- According to Statistics Norway’s investment intentions survey for manufacturing, mining and electricity, estimated manufacturing investment in 2009 is 30 per cent lower than the estimates for 2008 published at the same time last year. Estimated manufacturing investment for 2010 is 22 per cent lower than in the 2009 survey. For most manufacturing sectors, estimated investment is considerably lower than in this year’s survey.
- According to the Q4 investment intentions survey for oil and gas production, investment in petroleum activities in 2009 is estimated at NOK 141.2 billion, i.e. value growth of 11 per cent compared with the estimate for 2008 published at the same time last year. Investment for 2010 is estimated at NOK 138.5 billion, which is 5 per cent lower than the estimate for 2009 published at the same time last year.
Growth has revived in the global economy and activity is now also picking up in the US and in most European countries. Prices for oil and other commodities remain high and financial markets are functioning more efficiently. Even though growth has picked up, there are no prospects of a strong recovery. Economic developments ahead are still uncertain, particularly in countries with large government deficits. We expect only moderate growth ahead in the US and Europe. In a number of countries, key rate expectations are still low and have edged down since the previous monetary policy meeting.
Monetary policy is oriented towards consumer price inflation of close to 2.5 per cent over time. Consumer price inflation has been as expected. Underlying inflation is close to 2.5 per cent, but will probably fall in the period to summer, partly as a result of the krone appreciation earlier this year. The krone exchange rate has now stabilised, broadly in line with projections in the October Monetary Policy Report. As a result of low productivity, higher costs in the corporate sector, growth in household demand and higher capacity utilisation, consumer price inflation will gradually move up again.
Activity in the Norwegian economy has rebounded approximately as expected. Capacity utilisation is lower than normal, but it appears that the downturn will be fairly mild. Growth in private consumption is strong and house prices are rising sharply. Export growth is picking up somewhat more rapidly than expected. Unemployment remains at a relatively low level. On the other hand, recent investment intentions surveys indicate that corporate and petroleum investment may be somewhat lower than estimated. The enterprises in Norges Bank’s regional network expect moderate growth in output ahead.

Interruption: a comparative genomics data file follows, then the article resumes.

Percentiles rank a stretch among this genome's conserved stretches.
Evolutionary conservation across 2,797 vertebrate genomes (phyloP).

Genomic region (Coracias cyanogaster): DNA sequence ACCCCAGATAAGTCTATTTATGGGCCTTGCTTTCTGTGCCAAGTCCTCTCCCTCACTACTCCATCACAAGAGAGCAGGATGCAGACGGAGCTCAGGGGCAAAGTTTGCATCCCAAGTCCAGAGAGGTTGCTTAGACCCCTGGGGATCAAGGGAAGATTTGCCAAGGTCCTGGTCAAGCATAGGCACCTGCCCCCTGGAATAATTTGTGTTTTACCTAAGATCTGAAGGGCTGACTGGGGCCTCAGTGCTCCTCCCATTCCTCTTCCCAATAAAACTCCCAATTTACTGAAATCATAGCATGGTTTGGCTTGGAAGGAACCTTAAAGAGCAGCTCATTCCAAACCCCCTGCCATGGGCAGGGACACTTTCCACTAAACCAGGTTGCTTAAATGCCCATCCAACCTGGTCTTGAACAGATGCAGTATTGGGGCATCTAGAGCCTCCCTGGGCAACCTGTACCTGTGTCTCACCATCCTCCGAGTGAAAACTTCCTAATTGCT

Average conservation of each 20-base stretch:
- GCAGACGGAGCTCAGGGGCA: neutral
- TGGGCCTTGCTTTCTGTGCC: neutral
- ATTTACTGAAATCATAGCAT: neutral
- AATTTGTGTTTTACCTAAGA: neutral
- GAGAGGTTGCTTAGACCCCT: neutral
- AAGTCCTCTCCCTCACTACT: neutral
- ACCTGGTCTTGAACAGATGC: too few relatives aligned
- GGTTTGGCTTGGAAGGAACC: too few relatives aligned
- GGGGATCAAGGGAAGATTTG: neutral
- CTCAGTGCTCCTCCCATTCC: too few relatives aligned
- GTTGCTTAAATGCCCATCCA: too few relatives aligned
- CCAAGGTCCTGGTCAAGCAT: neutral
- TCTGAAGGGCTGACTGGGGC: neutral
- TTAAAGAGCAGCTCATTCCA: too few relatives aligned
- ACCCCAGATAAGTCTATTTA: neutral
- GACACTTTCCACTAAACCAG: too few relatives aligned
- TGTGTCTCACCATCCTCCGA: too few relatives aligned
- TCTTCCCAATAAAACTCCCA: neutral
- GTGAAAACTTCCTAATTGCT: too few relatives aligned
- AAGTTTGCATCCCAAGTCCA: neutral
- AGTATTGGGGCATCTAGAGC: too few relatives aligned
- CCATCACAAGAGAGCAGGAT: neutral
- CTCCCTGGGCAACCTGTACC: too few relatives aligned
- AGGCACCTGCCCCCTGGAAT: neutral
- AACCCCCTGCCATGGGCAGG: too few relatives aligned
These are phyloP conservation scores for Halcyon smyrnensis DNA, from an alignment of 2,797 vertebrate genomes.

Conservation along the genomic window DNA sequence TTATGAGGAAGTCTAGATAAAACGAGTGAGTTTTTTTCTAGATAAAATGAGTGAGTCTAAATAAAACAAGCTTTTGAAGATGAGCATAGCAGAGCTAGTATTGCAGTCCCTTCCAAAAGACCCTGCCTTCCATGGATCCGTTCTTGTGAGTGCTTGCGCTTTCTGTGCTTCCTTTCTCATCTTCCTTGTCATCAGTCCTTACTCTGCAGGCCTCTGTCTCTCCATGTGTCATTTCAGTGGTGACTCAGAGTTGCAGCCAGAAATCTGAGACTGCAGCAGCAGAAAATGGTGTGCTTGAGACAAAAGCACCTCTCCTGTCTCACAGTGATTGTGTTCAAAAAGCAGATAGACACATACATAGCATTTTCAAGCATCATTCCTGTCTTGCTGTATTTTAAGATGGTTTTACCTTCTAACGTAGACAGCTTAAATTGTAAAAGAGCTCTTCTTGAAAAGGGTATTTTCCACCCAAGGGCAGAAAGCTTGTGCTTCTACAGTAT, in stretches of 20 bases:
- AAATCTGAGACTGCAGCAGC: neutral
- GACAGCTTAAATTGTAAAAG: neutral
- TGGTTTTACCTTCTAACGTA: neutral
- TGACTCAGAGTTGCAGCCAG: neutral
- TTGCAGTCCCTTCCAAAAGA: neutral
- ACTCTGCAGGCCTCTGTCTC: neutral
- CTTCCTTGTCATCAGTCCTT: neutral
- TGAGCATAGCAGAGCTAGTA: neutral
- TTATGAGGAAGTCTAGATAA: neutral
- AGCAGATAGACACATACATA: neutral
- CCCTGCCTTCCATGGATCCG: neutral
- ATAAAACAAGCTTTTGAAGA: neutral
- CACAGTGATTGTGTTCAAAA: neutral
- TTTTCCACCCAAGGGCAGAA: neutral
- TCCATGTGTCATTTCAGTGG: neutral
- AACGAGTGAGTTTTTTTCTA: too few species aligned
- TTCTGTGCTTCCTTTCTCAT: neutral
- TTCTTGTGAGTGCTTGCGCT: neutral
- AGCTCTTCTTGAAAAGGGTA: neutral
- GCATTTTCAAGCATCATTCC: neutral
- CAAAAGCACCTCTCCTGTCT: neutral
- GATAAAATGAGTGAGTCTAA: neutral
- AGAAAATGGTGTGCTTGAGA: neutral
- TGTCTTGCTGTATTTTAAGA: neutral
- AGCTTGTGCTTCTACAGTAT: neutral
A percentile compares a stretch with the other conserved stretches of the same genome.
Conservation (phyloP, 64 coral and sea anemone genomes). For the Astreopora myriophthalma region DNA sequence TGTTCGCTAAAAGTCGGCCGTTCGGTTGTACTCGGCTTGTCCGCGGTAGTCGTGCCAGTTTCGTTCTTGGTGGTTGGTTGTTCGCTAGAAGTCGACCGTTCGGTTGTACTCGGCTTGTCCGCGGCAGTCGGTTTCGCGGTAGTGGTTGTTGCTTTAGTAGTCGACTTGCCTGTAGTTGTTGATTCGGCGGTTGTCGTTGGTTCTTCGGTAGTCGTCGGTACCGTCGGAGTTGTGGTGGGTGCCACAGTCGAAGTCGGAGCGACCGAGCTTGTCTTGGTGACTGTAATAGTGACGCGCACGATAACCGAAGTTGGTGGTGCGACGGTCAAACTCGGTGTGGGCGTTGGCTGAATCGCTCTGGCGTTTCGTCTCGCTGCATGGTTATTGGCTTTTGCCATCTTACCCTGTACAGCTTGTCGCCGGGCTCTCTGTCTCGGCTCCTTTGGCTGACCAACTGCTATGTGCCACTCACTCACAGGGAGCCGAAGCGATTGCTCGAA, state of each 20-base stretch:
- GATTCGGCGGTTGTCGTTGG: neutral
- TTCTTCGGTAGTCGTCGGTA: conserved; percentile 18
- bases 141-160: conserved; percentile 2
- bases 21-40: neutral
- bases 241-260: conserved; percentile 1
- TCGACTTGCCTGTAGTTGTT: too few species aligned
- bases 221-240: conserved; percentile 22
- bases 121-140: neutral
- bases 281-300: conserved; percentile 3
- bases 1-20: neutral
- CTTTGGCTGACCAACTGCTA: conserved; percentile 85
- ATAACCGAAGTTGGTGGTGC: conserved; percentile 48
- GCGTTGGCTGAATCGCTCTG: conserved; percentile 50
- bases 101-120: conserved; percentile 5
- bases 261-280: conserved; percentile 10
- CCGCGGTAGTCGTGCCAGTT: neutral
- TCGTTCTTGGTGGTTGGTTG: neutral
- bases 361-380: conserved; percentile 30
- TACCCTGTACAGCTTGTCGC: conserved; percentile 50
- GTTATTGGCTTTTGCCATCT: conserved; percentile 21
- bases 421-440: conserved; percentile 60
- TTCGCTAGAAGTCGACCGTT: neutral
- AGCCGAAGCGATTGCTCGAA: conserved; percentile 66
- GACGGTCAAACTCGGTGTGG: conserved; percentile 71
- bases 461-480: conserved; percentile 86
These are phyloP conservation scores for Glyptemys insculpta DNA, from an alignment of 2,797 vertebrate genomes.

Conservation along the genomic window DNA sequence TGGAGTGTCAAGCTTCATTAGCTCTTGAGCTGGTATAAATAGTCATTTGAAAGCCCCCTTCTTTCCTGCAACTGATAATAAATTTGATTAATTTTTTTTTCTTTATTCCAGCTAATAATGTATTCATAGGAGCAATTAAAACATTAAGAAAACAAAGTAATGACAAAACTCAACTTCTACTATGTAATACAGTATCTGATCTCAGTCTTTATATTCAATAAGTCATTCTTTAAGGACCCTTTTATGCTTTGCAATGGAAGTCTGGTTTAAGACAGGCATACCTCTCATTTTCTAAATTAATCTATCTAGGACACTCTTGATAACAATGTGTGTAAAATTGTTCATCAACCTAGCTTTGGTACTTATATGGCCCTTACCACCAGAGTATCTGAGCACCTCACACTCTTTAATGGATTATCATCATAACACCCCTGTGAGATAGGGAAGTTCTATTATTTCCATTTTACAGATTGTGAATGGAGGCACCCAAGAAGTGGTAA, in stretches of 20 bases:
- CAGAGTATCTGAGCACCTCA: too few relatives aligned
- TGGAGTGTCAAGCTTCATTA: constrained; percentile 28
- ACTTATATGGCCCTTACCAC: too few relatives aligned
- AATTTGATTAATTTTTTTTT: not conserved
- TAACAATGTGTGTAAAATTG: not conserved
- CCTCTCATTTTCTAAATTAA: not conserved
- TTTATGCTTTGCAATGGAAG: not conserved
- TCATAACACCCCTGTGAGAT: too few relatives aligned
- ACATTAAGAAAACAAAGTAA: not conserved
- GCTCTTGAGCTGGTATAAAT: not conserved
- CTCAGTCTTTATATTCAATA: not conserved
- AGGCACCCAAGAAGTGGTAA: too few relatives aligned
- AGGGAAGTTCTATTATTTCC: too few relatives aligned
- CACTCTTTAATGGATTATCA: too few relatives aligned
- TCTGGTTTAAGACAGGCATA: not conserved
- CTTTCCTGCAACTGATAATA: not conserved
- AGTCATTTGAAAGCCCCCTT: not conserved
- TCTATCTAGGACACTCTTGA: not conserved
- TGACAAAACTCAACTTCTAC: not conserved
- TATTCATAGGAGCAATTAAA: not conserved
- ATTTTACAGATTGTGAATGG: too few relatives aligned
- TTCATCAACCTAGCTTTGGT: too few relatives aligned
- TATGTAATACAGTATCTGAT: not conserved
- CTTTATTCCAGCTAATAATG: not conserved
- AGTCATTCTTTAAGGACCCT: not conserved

The Executive Board’s strategy is that the key policy rate should be
in the interval 1¼ - 2¼ per cent in the period to the publication of
the next Monetary Policy Report on 24 March 2010 unless the Norwegian
economy is exposed to new major shocks. The analyses in Monetary Policy
Report 3/09 indicate that the key policy rate should thereafter be
raised gradually. Higher capacity utilisation or a weaker krone may, on
the one hand, result in higher-than-projected inflation. On the other
hand, inflation may be lower than expected if the krone remains strong
or productivity picks up rapidly. Should the krone appreciate
considerably more than projected, the interest rate may be increased to
a lesser extent or later than currently envisaged.
Economic developments have been broadly in line with projections. The Executive Board considered the alternative of keeping the key policy rate unchanged, but interest rates are low and the October increase in the key policy rate has had a limited impact on bank lending rates. At the same time, the upturn abroad and in Norway has, as expected, gained a firmer foothold and the outlook for next year seems less uncertain. On the basis of an overall assessment, the Executive Board decided to increase the key policy rate at this monetary policy meeting.
The key policy rate is raised by 0.25 percentage point to 1.75 per cent with effect from 17 December 2009.
1) New variable-rate residential mortgages of NOK 1 million, within 60% of purchase price
2) Special drawing rights, IMF. As of 14 December XDR 1 = NOK 9.17